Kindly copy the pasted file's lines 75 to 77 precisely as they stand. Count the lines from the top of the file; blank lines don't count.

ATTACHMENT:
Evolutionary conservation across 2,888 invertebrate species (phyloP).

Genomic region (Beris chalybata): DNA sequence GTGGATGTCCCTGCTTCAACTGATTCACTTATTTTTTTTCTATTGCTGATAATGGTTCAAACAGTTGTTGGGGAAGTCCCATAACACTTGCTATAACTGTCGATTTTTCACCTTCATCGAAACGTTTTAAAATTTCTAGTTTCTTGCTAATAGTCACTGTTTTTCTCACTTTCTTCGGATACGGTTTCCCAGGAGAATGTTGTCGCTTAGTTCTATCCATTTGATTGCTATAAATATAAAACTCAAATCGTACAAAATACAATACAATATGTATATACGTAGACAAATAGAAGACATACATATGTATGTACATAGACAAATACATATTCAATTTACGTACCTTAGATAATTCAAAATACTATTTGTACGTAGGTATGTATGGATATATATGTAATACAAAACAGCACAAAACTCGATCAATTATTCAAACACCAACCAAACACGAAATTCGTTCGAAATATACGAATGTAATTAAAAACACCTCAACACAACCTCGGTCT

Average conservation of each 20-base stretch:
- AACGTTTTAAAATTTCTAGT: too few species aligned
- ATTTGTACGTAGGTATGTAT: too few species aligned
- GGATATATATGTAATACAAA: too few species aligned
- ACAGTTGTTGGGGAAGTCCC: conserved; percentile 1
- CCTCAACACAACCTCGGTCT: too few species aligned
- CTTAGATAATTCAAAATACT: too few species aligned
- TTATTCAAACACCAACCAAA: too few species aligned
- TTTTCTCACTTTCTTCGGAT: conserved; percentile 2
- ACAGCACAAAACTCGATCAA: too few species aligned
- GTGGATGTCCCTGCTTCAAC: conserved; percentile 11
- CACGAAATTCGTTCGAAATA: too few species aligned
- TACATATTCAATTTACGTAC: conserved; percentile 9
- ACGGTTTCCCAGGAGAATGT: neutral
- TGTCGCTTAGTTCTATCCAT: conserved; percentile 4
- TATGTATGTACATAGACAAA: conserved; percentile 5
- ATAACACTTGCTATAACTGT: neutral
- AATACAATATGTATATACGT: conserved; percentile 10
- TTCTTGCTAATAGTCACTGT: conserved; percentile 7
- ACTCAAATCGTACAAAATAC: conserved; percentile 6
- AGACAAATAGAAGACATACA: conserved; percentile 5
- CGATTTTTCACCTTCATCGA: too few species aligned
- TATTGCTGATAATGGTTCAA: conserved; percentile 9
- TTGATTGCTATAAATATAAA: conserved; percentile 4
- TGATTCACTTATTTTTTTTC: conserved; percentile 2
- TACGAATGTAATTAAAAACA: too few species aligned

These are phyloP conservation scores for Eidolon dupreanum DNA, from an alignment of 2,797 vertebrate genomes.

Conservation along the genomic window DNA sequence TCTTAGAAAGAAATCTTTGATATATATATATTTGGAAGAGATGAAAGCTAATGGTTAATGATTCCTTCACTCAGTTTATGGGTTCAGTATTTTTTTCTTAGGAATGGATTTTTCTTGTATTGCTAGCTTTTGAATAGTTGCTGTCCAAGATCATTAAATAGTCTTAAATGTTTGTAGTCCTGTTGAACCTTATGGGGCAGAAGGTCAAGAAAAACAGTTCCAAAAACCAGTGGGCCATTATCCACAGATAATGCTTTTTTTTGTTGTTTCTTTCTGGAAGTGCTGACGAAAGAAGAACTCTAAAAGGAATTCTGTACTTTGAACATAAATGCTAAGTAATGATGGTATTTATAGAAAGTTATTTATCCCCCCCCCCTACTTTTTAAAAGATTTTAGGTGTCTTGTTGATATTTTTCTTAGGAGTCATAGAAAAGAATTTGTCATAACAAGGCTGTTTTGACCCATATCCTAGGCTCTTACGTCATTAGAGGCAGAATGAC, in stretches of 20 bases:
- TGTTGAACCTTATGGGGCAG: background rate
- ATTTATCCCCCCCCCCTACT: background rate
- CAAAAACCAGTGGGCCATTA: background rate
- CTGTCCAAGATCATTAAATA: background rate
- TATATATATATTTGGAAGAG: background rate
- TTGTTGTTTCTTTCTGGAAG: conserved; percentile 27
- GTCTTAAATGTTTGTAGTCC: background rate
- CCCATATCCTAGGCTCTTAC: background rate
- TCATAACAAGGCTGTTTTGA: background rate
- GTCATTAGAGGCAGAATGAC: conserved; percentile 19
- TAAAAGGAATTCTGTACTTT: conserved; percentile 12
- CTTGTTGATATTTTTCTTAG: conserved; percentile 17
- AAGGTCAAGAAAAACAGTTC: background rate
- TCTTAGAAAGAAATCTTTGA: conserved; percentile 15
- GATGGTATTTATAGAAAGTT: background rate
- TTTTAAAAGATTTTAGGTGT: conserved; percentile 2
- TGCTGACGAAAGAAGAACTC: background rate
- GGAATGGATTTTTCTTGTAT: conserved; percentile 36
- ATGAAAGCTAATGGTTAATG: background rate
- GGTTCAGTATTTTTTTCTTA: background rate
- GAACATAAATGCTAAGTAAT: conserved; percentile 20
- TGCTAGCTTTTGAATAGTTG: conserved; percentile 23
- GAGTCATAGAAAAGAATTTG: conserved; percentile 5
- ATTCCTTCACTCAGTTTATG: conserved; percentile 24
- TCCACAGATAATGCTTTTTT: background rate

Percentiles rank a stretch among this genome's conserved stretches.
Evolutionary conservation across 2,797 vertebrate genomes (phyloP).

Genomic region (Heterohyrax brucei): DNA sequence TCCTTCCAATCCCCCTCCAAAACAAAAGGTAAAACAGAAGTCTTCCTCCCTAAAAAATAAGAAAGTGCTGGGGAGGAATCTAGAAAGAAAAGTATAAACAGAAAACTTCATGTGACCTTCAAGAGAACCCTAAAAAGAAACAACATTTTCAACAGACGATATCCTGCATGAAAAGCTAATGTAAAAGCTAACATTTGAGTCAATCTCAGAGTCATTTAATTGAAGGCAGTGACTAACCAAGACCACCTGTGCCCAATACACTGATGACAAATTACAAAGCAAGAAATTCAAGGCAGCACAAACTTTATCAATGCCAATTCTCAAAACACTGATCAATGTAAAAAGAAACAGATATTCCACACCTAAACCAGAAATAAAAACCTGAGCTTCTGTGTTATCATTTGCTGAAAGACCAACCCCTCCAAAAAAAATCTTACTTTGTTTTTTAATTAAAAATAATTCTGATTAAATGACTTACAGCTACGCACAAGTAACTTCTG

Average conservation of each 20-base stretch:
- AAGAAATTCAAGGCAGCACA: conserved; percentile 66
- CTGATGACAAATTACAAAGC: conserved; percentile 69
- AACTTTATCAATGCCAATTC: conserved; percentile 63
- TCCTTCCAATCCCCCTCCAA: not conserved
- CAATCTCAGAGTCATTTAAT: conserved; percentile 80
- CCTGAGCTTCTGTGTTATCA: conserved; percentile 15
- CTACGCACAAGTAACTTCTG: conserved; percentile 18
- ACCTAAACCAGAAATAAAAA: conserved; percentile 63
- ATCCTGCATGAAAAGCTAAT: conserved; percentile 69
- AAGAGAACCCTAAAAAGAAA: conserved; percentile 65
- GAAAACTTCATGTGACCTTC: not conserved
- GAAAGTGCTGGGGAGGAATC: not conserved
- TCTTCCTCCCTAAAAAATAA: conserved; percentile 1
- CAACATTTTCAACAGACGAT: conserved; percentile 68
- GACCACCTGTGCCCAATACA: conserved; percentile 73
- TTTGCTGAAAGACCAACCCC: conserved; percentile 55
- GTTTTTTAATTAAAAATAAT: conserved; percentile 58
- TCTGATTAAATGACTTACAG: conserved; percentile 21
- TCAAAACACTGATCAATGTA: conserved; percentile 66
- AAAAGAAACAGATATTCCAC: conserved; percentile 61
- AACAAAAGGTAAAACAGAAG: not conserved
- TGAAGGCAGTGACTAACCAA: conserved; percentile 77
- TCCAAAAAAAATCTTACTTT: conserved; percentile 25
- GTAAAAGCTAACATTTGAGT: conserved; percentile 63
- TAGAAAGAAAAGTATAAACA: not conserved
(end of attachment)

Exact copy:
- TTTGCTGAAAGACCAACCCC: conserved; percentile 55
- GTTTTTTAATTAAAAATAAT: conserved; percentile 58
- TCTGATTAAATGACTTACAG: conserved; percentile 21